Oct 27 2010

Catherynne M. Valente and Amal El-Mohtar reading “Damascus Divides the Lovers by Zero”


No, don’t just jump ahead and click on the video! Read this first:

As I mentioned in the comments the other day, the first time I’d encountered Catherynne M. Valente’s work was at a poetry reading at Readercon, 2009.

I try to catch at least part of the poetry “slan” (as Readercon calls it) every time I go to Readercon. I always hear something I enjoy. But this time I was totally blown away, and brought to tears, by “Damascus Divides the Lovers by Zero.”

Later, in the dealer’s room, I bought a copy of the 2008 Rhysling Anthology 2009 Rhysling Anthology, which had the poem in it, hoping I could get the poem autographed…

Later still, I discovered myself seated right beside Valente at our joint autographing session!

I did get her autograph, but El-Mohtar, alas, had left the convention. But I also bought from Valente a copy of Palimpsest.

Then other day, while looking up the exact spelling of Amal El-Mohtar’s name on the internet, I came across a YouTube video of that very reading.

I watched it, but I noticed something: the video failed to recapture my experience.

I fear that the problem is that the person who made the recording had not as good a seat as I had, and the words are not always clearly audible. It makes a difference.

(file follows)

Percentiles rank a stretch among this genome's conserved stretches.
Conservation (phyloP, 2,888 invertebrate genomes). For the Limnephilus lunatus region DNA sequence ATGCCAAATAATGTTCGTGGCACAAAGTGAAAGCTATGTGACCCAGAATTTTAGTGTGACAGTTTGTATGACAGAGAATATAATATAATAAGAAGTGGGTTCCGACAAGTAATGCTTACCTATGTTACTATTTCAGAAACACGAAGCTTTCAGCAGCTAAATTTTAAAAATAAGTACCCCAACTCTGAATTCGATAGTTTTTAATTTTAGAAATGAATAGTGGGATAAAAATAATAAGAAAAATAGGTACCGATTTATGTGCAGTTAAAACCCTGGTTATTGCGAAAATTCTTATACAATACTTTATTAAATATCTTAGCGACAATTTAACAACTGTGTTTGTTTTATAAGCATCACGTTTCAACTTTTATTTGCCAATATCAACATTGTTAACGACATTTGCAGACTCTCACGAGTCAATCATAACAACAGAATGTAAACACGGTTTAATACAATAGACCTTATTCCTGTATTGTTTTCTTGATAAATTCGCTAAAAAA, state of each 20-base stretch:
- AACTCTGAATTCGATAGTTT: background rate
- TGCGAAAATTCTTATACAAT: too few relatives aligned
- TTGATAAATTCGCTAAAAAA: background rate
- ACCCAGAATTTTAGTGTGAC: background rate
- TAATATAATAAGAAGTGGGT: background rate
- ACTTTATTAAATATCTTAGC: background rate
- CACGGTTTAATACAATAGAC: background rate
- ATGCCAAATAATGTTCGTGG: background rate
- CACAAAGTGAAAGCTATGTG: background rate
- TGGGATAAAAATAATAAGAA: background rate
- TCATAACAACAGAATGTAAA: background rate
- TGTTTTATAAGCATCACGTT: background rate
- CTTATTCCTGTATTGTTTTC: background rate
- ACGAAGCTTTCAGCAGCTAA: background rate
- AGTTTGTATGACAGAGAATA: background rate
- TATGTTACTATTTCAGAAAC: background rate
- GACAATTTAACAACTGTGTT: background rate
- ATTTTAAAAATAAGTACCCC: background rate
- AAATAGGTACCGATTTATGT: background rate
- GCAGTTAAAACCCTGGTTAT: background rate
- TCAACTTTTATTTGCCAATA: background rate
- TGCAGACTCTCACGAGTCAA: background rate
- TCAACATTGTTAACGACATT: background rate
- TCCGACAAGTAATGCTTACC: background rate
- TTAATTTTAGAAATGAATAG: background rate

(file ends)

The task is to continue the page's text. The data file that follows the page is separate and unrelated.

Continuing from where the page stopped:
Solution: Keep the text beside you as you watch the video!

So, I found the text online here: Lone Star Stories: Damascus Divides the Lovers by Zero by Amal El-Mohtar and Catherynne M. Valente. I suggest that you open in it a separate window, make that window half your screen, and put the video on the other half; then you can watch and read along… (Alternatively, print out the text.)

Last point: as I recall from the introduction they gave the reading, Valente and El-Mohtar had each independently written poems about Damascus (by intent or accident, I can’t recall which), and when they compared them, found that they paralleled each other, and fit together beautifully; and so they wove them into one poem for two voices.


Okay… now run the video.

The poem:

Lone Star Stories: Damascus Divides the Lovers by Zero by Amal El-Mohtar and Catherynne M. Valente.